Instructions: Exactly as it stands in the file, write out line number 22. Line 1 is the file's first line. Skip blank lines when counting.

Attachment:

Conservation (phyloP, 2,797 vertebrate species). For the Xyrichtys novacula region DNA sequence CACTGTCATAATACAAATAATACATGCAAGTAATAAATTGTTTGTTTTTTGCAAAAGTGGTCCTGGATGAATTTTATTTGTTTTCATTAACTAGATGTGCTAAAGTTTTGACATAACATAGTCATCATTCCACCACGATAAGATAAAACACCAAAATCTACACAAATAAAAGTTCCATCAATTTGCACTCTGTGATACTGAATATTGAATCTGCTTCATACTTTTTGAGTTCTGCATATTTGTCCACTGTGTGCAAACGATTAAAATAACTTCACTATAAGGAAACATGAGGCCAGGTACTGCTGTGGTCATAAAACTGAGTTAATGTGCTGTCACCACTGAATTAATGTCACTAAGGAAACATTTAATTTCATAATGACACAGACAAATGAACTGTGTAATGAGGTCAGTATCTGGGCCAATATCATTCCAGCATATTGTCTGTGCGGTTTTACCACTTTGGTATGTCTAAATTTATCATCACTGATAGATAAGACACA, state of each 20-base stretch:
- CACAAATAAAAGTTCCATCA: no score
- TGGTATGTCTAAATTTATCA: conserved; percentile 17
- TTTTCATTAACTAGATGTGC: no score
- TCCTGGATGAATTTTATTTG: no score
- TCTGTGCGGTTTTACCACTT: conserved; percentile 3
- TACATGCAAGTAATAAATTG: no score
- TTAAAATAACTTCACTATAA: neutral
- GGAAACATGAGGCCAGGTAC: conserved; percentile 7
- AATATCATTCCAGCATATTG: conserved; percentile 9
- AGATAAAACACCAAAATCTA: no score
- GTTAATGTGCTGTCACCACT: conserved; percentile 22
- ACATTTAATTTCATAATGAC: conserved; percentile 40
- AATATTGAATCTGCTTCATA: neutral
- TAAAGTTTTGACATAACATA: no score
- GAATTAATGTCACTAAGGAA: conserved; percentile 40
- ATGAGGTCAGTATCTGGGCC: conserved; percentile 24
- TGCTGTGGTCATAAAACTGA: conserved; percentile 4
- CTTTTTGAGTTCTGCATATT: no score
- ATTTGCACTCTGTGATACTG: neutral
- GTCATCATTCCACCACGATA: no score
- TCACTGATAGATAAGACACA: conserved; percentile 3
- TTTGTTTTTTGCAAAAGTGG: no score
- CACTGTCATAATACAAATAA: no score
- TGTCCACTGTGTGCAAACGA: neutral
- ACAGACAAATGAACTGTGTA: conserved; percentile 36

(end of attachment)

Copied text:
- TCACTGATAGATAAGACACA: conserved; percentile 3